Student Takes School Board to Court: Suspended for Saying ‘Illegal Aliens’

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A 16-year-old North Carolina student filed a federal suit against the Davidson County Board of Education, and Assistant Principal Eric Anderson. The case raises serious concerns about First Amendment rights. The lawsuit was filed after the school suspended him for using the words “illegal aliens” during class.

Christian McGhee is represented by the Liberty Justice Center and claims that Central Davidson High School’s suspension of Christian McGhee violates his constitutional right to freedom of speech and due procedure.

According to a Liberty Justice Center press release, the incident that led to the lawsuit took place on April 9, 2024, during a vocabulary lesson in English class.

Christian McGhee, a sophomore, raised his hand on April 9 and asked his English professor if her use of the word “aliens”, referred to illegal aliens or space aliens. Although there was not a significant disruption in the class, school officials decided to suspend Christian from school for three days, comparing his question to an egregious racial insult. Christian was also banned from participating in a season-defining track meet. There was no appeal allowed.\

Christian was ostracized, bullied, and threatened upon his return to school after being labeled as a racist. His parents, worried for his safety unenrolled him. He is now completing his semester via a homeschooling program.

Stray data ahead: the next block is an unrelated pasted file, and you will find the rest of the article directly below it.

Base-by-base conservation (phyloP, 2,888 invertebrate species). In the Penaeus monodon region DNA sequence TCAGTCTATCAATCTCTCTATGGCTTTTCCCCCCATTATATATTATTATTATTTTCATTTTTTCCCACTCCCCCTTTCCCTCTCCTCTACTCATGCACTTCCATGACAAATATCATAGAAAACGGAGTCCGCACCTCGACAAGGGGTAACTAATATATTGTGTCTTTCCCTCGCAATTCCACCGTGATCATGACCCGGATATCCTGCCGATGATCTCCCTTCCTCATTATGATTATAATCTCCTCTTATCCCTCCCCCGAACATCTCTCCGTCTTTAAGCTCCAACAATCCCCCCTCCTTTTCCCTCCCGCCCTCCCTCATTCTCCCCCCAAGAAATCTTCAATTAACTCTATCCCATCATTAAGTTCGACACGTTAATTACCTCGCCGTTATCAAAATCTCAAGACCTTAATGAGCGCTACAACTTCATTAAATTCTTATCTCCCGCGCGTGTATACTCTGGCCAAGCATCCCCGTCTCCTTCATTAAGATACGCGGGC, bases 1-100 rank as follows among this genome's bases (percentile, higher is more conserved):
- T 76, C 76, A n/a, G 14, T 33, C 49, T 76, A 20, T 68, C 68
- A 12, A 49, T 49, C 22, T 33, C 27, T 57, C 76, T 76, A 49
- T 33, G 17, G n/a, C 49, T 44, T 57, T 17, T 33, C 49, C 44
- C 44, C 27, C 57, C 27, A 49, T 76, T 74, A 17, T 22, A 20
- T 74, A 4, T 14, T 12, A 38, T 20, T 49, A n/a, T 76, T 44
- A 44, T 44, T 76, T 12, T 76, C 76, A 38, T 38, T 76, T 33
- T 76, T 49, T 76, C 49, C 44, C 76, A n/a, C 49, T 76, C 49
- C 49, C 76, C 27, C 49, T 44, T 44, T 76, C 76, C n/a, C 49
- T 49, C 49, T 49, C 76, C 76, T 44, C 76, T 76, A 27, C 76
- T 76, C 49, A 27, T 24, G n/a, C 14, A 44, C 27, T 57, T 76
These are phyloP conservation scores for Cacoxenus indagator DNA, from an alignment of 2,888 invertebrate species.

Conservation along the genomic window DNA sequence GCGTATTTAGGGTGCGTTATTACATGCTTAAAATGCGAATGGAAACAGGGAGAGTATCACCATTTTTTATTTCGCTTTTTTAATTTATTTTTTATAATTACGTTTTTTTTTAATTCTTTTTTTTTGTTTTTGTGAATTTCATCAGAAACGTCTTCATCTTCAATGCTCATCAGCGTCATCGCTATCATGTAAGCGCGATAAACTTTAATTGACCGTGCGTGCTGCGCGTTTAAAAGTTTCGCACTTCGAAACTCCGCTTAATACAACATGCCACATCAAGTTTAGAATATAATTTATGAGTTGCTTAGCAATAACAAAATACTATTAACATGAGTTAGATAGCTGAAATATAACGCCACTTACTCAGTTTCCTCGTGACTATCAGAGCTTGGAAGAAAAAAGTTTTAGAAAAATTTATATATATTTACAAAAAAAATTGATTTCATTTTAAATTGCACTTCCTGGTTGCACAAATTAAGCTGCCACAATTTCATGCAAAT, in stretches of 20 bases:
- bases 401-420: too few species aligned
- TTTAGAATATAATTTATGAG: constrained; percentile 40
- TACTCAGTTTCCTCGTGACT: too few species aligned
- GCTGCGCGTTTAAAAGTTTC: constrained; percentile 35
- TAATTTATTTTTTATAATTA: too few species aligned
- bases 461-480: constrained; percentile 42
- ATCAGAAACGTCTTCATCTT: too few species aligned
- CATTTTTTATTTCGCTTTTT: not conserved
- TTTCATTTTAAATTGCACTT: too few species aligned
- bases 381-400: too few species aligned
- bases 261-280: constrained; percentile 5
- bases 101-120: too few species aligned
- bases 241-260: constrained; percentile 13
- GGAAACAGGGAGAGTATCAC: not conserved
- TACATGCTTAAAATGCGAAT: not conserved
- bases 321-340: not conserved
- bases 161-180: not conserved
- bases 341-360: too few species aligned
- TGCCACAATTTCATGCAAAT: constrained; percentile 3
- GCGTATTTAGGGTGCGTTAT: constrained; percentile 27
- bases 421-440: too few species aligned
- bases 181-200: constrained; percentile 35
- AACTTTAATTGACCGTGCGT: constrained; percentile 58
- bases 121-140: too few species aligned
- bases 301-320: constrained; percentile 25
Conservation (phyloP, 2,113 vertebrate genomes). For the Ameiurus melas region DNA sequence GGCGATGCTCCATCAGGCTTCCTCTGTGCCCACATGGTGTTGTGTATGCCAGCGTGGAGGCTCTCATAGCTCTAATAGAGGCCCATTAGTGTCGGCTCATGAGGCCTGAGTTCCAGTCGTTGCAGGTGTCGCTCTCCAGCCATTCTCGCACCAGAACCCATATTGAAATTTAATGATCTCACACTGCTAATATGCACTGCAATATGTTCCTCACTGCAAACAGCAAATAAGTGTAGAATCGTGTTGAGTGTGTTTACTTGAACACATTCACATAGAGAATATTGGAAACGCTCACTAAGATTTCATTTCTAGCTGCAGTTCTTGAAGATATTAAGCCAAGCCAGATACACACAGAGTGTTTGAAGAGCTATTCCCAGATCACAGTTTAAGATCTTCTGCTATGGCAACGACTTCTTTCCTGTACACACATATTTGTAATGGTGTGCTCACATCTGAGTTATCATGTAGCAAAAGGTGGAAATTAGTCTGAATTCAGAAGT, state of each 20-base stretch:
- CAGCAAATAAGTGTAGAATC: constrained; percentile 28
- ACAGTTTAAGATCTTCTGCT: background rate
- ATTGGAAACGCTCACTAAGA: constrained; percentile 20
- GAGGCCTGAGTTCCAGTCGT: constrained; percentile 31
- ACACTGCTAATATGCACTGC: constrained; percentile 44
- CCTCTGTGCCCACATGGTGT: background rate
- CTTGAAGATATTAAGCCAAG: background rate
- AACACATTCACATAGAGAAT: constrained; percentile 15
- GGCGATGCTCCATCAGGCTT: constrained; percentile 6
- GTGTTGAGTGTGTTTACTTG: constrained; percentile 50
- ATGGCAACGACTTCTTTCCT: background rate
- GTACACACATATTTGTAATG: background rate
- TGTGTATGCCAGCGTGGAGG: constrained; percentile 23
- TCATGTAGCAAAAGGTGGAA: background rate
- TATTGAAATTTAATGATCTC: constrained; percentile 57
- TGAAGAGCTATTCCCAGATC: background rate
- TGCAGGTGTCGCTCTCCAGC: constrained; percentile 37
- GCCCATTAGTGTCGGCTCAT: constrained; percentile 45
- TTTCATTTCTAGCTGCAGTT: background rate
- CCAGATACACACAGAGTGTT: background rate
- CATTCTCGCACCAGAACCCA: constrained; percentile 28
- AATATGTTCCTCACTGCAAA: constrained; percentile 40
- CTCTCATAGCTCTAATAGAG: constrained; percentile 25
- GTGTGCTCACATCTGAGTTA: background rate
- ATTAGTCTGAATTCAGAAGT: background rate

One of McGhee’s classmates joked that he would “kick (McGhee’s a **.”. The teacher reported this exchange to the assistant principal, who brought both boys in for questioning. The classmate said he wasn’t offended, and that McGhee was just joking. The joke was deemed offensive by Assistant Principal Anderson, who suspended the student.

Leah McGhee was furious at the decision of the school, explaining that her son was raised to “reject racism in all forms.” She also claimed that the school was “the one that injected race in this incident.”

She added, “It seems that this administration prefers to destroy its reputation and that of my son than admit they have made a mistake.”

The Liberty Justice Center argued that the school’s action was a form of viewpoint discrimination. Buck Dougherty argued, as Senior Counsel for the organization, that “even though Christian asked a non-threatening, factual question about a word being discussed in class, the school board falsely accused him of racism.”

In a press release, the group cites the historic Supreme Court decision in Tinker v. Des Moines Independent School District as a way to support its case against the school. This ruling stated that students don’t “give up their constitutional right to freedom of expression or speech at the schoolhouse door.” This could be a problem for McGhee School.

The school punished a student because of their opinion of his political beliefs. It is clear that a school’s suspension was based on the simple use of the word “illegal alien”. Although his students may have been offended by the words he used, it was clear that suspending him for what appeared to be a harmless comment was an extreme reaction.

Not only was the suspension a ridiculous response, but blowing it up to such an issue has clearly caused even more harm to McGhee. The assistant principal essentially labeled him a racist for no valid reason. Coming from a member of the school’s leadership, his reaction could have contributed to the bullying and ostracization McGhee went through. If schools are allowed to get away with this conduct, the problem will only get worse. Hopefully, the court can clearly see what happened here and give the appropriate ruling.